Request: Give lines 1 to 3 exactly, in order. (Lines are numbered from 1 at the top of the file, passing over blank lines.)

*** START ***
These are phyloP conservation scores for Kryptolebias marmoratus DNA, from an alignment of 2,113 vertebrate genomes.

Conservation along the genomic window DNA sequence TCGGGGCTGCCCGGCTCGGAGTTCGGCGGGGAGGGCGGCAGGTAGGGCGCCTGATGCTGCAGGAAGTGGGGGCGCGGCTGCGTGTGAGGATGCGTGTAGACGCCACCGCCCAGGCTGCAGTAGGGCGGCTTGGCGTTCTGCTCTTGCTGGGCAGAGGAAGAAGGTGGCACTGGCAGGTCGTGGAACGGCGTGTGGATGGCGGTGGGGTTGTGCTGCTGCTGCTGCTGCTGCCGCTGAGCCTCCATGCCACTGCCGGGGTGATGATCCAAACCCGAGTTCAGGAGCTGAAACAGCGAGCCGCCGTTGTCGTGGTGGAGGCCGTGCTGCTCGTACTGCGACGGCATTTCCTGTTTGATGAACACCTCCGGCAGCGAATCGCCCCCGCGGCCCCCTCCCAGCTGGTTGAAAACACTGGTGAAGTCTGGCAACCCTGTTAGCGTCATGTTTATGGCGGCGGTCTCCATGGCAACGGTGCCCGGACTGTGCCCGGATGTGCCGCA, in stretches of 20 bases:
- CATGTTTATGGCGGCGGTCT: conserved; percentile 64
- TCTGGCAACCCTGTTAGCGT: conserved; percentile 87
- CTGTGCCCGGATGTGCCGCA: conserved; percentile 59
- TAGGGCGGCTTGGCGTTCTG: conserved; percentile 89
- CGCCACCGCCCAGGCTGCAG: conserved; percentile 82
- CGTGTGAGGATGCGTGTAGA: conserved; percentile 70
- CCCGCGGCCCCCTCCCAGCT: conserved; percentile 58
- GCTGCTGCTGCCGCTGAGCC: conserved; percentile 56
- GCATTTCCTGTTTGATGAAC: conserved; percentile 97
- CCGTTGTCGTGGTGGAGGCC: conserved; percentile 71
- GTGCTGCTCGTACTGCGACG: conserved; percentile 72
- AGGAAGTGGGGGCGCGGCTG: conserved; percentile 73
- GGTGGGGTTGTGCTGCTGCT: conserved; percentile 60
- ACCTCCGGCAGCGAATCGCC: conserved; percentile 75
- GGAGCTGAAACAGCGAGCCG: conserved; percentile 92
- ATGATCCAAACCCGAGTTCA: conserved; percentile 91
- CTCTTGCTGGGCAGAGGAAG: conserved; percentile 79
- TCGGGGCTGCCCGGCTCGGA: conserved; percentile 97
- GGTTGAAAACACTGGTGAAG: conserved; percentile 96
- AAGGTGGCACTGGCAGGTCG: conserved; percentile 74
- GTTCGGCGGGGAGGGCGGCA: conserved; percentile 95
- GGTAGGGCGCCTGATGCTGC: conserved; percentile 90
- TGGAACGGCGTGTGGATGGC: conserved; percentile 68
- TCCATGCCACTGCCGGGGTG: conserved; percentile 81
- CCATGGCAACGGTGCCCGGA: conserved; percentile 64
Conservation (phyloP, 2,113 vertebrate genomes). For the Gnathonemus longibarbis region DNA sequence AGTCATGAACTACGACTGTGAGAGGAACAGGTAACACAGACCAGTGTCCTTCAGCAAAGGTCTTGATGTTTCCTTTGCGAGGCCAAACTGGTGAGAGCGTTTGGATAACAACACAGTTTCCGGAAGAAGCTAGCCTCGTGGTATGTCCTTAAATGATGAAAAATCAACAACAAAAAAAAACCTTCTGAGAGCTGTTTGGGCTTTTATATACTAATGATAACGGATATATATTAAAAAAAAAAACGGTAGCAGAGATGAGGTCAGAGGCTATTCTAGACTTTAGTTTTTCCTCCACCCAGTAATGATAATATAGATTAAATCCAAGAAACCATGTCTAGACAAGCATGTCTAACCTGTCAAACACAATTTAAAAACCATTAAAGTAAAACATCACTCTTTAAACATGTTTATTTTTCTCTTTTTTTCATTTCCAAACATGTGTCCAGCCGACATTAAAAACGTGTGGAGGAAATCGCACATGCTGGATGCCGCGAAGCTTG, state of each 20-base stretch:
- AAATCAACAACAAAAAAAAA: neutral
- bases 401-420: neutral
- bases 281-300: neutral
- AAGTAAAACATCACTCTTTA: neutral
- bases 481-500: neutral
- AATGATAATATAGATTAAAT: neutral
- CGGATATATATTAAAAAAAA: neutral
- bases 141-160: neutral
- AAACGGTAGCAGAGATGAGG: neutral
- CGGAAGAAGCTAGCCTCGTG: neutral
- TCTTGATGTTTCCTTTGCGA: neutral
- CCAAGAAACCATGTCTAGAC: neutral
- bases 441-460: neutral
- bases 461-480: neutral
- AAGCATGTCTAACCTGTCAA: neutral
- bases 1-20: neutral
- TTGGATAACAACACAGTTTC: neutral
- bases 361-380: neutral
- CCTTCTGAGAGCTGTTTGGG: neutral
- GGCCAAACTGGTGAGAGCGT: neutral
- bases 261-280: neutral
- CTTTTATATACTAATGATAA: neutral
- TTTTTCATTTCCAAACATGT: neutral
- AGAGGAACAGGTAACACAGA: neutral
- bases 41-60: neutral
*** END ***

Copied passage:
These are phyloP conservation scores for Kryptolebias marmoratus DNA, from an alignment of 2,113 vertebrate genomes.

Conservation along the genomic window DNA sequence TCGGGGCTGCCCGGCTCGGAGTTCGGCGGGGAGGGCGGCAGGTAGGGCGCCTGATGCTGCAGGAAGTGGGGGCGCGGCTGCGTGTGAGGATGCGTGTAGACGCCACCGCCCAGGCTGCAGTAGGGCGGCTTGGCGTTCTGCTCTTGCTGGGCAGAGGAAGAAGGTGGCACTGGCAGGTCGTGGAACGGCGTGTGGATGGCGGTGGGGTTGTGCTGCTGCTGCTGCTGCTGCCGCTGAGCCTCCATGCCACTGCCGGGGTGATGATCCAAACCCGAGTTCAGGAGCTGAAACAGCGAGCCGCCGTTGTCGTGGTGGAGGCCGTGCTGCTCGTACTGCGACGGCATTTCCTGTTTGATGAACACCTCCGGCAGCGAATCGCCCCCGCGGCCCCCTCCCAGCTGGTTGAAAACACTGGTGAAGTCTGGCAACCCTGTTAGCGTCATGTTTATGGCGGCGGTCTCCATGGCAACGGTGCCCGGACTGTGCCCGGATGTGCCGCA, in stretches of 20 bases:
- CATGTTTATGGCGGCGGTCT: conserved; percentile 64